In this multicenter, retrospective case series, 17 eyes in 10 individuals with high-risk hydroxychloroquine intake exhibited early optical coherence tomography (OCT) abnormalities with normal Humphrey visual field testing, supporting a screening approach that utilises OCT.

Association between diabetic retinopathy and incident cognitive impairment (see page 1605)

Diabetic retinopathy, particularly in its advanced stages, is associated with an increased risk of developing cognitive impairment. Strategies to prevent diabetic retinopathy may reduce the risk of cognitive impairment onset in people with diabetes.

Estimation of impact of RPE65-mediated inherited retinal disease on quality of life and the potential benefits of gene therapy (see page 1610)

This study estimated substantial differences in quality of life weights (utilities) related to different levels of vision loss in RPE65-mediated inherited retinal disease. The data will support economic analyses of a new gene therapy.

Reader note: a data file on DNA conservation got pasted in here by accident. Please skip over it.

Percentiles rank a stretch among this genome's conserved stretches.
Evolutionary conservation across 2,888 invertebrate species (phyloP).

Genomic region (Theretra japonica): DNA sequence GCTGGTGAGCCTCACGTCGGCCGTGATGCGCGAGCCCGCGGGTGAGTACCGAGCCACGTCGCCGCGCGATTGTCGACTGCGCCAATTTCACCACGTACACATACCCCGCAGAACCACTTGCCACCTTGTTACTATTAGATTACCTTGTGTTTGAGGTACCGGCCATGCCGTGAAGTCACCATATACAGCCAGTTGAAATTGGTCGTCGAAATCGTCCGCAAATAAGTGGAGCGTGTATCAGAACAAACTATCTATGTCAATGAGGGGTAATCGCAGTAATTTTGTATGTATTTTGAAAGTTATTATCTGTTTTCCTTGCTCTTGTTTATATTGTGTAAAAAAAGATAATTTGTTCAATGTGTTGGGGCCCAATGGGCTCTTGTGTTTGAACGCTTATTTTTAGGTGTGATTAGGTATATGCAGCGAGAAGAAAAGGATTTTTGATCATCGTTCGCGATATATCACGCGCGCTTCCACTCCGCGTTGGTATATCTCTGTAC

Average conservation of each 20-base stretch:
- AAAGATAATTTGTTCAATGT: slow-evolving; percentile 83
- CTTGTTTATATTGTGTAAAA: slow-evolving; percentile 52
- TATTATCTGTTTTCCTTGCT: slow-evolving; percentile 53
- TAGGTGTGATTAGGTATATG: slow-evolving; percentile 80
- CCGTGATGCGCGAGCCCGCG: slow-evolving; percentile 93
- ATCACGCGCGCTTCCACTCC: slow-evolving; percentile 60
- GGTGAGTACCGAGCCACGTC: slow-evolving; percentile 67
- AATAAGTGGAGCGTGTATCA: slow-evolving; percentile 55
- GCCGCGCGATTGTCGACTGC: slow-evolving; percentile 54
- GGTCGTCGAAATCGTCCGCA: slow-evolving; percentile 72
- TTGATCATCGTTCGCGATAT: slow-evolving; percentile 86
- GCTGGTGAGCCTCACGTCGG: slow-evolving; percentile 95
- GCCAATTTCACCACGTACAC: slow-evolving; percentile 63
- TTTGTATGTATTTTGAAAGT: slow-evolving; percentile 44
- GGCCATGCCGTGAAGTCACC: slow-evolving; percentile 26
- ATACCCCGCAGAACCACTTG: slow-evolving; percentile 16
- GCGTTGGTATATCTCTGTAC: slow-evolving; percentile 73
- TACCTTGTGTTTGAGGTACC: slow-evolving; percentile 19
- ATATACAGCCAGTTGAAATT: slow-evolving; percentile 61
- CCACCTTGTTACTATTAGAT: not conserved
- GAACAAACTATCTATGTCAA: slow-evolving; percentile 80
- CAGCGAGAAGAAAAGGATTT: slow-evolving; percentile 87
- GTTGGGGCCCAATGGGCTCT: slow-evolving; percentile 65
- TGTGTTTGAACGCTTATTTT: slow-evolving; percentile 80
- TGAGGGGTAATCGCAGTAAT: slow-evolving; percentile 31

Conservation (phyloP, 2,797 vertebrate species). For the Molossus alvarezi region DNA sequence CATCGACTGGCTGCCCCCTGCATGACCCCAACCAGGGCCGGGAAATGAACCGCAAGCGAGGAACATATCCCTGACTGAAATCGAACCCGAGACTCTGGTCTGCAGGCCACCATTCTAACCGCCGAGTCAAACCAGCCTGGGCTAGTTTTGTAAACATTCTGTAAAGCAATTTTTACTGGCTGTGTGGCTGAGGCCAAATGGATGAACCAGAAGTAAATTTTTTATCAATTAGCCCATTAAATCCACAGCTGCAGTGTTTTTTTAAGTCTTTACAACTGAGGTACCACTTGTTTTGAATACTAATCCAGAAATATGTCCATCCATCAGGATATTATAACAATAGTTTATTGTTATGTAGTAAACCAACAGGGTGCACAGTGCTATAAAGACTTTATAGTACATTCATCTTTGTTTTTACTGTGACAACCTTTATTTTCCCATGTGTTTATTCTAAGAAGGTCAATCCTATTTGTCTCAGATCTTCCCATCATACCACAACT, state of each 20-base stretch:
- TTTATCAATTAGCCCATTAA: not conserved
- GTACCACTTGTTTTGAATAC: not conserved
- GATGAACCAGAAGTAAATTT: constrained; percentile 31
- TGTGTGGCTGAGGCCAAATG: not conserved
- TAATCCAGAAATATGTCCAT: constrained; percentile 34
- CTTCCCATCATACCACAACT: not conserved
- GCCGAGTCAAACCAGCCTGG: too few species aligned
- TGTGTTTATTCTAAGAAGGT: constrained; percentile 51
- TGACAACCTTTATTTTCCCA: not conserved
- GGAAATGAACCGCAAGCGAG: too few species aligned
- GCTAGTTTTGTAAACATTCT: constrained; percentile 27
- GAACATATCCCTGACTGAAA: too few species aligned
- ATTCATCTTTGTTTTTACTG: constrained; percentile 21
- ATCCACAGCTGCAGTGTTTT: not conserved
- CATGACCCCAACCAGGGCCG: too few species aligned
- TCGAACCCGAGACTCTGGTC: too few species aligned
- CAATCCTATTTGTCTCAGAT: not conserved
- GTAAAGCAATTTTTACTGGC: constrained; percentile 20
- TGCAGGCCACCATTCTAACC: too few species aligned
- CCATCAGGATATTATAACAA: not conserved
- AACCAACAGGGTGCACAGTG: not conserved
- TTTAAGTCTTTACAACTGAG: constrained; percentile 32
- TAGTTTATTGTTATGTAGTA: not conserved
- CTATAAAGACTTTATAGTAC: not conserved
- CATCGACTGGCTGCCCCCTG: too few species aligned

Optical coherence tomography angiography findings in cystoid macular degeneration associated with central serous chorioretinopathy (see page 1615)

Choroidal neovascularisation (CNV) is seen in the majority of patients with central serous chorioretinopathy and cystoid changes on optical coherence tomography angiography and should be suspected in the presence of a shallow neurosensory detachment.

Five-Year nationwide incidence of macular hole requiring surgery in Korea (see page 1619)

The incidence of macular hole requiring surgery from 2011 to 2015 in Korea was 3.14 (95% CI, 3.07 to 3.21) per 100 000 person-years in this largest nationwide population-based study of the incidence of macular hole.

Parameters affecting postoperative success of surgery for stage 4A/4B ROP (see page 1624)